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The fact that the New York Times is running as its lead op-ed a piece by Nassim Nicholas Taleb arguing against any bank bonuses points to a hardening sentiment among the elites against the banks. (Related proof is a post by Felix Salmon endorsing principal reductions for stressed but salvageable mortgage borrowers).
I lost all sympathy with the executives and producers of major banks in 2009. Here, after having gotten massive, hugely visible rescues, and continuing support in the way of super low interest rates (a massive transfer from savers), they did not do the right thing, which was to lay low for a couple of years, cut pay, and rebuild their balance sheets. Instead, banks fell all over themselves to repay the TARP simply to escape its think restrictions on executive pay, and Wall Street bonuses in 2009 and 2010 exceeded the 2007 record. Note that former Goldman co-chairmam John Whitehead had taken the unusual step of excoriating Lloyd Blankfein for Goldman’s “outrageous” 2006 pay and argued the firm could afford to lose those who believed they had better opportunities at hedge funds.
As we’ve argued, banks, particularly in this era of extraordinary support (rock bottom interest rates, regulatory forbearance, underpriced insurance schemes) enjoy far more government support than any other industry, including defense contractors. They can’t properly be considered to be private companies. They are utilities and need to be regulated as such. And if they won’t rein in pay levels on their own, it should include restrictions on pay.
Key sections of the Taleb op-ed:
More than three years since the global financial crisis started, financial institutions are still blowing themselves up…it is only a matter of time before private risk-taking leads to another giant bailout like the ones the United States was forced to provide in 2008…
Instead, it’s time for a fundamental reform: Any person who works for a company that, regardless of its current financial health, would require a taxpayer-financed bailout if it failed, should not get a bonus, ever. In fact, all pay at systemically important financial institutions — big banks, but also some insurance companies and even huge hedge funds — should be strictly regulated.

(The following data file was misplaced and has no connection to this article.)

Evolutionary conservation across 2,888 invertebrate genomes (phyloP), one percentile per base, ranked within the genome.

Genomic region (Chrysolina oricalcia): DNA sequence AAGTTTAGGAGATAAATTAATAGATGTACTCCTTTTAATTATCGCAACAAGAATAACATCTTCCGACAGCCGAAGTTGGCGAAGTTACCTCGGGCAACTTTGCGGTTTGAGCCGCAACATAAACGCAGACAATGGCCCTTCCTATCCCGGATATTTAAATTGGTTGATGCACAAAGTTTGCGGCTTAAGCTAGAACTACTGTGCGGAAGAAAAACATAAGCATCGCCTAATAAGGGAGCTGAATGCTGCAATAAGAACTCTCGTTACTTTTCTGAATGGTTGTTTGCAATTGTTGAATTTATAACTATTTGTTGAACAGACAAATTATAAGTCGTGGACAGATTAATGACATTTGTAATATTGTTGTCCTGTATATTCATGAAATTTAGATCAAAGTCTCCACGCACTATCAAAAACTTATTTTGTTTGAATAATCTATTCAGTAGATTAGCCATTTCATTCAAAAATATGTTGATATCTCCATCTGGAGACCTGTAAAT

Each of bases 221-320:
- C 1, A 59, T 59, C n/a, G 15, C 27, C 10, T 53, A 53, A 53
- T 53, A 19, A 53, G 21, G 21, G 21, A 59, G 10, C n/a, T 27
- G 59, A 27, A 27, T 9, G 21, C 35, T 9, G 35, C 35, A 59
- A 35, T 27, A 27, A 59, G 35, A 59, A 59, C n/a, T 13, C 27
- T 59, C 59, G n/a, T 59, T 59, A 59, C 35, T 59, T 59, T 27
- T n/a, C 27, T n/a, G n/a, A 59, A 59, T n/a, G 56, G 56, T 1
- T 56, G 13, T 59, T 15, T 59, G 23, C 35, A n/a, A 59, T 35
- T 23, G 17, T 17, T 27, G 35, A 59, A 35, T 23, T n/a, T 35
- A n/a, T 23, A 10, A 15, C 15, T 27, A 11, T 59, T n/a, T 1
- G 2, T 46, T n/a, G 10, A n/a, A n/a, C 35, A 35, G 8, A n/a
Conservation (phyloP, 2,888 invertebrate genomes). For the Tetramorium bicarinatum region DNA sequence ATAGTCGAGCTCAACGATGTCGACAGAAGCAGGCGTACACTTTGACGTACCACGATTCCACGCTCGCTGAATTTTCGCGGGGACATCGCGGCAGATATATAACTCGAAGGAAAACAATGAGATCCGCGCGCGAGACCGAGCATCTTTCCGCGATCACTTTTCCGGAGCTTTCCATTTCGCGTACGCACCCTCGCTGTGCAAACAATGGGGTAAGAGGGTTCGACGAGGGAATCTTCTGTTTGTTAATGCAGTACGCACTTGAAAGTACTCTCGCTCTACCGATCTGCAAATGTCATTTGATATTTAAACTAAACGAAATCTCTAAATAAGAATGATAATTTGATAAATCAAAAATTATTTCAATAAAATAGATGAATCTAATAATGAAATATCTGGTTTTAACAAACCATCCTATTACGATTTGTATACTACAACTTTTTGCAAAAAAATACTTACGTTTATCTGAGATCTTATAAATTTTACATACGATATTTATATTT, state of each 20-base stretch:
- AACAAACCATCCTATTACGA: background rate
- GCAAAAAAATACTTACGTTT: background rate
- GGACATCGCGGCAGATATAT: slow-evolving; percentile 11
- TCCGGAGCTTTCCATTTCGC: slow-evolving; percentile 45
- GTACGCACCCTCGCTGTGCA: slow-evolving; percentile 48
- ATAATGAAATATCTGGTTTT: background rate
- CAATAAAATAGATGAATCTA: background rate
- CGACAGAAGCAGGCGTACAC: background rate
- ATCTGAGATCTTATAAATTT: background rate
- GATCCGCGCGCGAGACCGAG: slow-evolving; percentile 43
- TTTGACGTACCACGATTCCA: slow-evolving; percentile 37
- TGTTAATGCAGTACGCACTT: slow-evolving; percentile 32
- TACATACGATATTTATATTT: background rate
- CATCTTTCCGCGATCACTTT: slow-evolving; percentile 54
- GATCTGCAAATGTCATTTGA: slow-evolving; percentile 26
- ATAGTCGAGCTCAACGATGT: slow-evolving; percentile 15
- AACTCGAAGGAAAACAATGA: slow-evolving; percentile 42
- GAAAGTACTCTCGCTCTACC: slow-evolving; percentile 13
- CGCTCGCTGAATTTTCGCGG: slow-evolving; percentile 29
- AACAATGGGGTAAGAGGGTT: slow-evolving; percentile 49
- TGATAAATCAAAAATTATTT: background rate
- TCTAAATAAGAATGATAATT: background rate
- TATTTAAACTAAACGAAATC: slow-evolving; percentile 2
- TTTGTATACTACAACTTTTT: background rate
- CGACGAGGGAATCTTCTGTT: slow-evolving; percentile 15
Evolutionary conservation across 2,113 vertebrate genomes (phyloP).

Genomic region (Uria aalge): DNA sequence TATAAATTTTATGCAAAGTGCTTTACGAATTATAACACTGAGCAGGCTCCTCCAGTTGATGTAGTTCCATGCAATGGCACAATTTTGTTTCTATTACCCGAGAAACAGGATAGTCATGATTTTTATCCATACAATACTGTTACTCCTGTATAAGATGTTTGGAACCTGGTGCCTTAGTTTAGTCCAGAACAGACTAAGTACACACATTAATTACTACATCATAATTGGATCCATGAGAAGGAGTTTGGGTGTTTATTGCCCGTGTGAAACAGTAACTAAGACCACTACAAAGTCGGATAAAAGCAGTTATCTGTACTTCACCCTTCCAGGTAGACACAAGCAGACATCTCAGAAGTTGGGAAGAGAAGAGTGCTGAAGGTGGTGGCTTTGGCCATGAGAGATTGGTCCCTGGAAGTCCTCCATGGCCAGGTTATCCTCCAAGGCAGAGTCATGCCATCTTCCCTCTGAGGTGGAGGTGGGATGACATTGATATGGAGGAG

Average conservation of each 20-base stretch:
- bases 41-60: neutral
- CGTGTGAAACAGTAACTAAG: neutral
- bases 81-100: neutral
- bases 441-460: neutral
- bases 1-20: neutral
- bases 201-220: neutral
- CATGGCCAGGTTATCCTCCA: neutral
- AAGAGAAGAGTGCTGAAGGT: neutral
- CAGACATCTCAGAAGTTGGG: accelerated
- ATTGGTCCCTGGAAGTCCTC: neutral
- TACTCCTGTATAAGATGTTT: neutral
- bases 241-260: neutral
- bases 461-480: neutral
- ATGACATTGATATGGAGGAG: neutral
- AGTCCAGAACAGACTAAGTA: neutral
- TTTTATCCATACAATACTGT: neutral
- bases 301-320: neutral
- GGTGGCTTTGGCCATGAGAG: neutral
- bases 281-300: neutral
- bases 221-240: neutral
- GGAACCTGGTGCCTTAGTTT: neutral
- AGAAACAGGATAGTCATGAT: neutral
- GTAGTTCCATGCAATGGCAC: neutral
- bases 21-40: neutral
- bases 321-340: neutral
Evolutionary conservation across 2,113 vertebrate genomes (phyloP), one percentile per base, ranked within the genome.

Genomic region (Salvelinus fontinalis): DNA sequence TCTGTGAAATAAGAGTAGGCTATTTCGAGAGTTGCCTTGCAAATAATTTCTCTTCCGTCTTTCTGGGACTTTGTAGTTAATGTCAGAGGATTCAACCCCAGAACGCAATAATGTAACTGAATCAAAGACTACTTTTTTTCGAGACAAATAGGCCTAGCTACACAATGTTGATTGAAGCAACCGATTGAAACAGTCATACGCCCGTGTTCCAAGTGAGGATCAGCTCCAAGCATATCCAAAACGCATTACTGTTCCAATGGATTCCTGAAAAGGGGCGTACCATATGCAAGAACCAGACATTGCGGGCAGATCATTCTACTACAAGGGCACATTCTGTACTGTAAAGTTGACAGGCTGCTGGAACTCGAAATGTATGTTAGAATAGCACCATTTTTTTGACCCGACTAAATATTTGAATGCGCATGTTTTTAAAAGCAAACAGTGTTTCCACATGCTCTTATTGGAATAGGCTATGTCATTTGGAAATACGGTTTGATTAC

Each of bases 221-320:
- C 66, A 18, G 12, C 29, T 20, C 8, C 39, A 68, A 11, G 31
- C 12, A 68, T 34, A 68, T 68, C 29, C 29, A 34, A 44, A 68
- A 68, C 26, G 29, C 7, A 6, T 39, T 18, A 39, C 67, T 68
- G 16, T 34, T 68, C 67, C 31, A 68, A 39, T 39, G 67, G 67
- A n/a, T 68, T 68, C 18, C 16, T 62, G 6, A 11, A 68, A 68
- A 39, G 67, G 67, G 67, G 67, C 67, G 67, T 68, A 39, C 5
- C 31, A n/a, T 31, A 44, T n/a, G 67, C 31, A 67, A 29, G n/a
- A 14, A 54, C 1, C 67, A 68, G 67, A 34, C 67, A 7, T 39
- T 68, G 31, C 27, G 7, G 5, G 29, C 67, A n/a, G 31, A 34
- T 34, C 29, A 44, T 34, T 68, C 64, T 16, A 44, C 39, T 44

Critics like the Occupy Wall Street demonstrators decry the bonus system for its lack of fairness and its contribution to widening inequality. But the greater problem is that it provides an incentive to take risks. The asymmetric nature of the bonus (an incentive for success without a corresponding disincentive for failure) causes hidden risks to accumulate in the financial system and become a catalyst for disaster. This violates the fundamental rules of capitalism; Adam Smith himself was wary of the effect of limiting liability, a bedrock principle of the modern corporation….
Bonuses are particularly dangerous because they invite bankers to game the system by hiding the risks of rare and hard-to-predict but consequential blow-ups…
Consider that we trust military and homeland security personnel with our lives, yet we don’t give them lavish bonuses. They get promotions and the honor of a job well done if they succeed, and the severe disincentive of shame if they fail. For bankers, it is the opposite: a bonus if they make short-term profits and a bailout if they go bust. The question of talent is a red herring: Having worked with both groups, I can tell you that military and security people are not only more careful about safety, but also have far greater technical skill, than bankers…
What would banking look like if bonuses were eliminated? It would not be too different from what it was like when I was a bank intern in the 1980s, before the wave of deregulation that culminated in the 1999 repeal of the Glass-Steagall Act, the Depression-era law that had separated investment and commercial banking. Before then, bankers and lenders were boring “lifers.” Banking was bland and predictable; the chairman’s income was less than that of today’s junior trader. Investment banks, which paid bonuses and weren’t allowed to lend, were partnerships with skin in the game, not gamblers playing with other people’s money.
Taleb is right, of course. It is too bad that most Americans are allergic to government restrictions on compensation, even when it is amply warranted. Sadly, it will probably take another blow up to change their minds.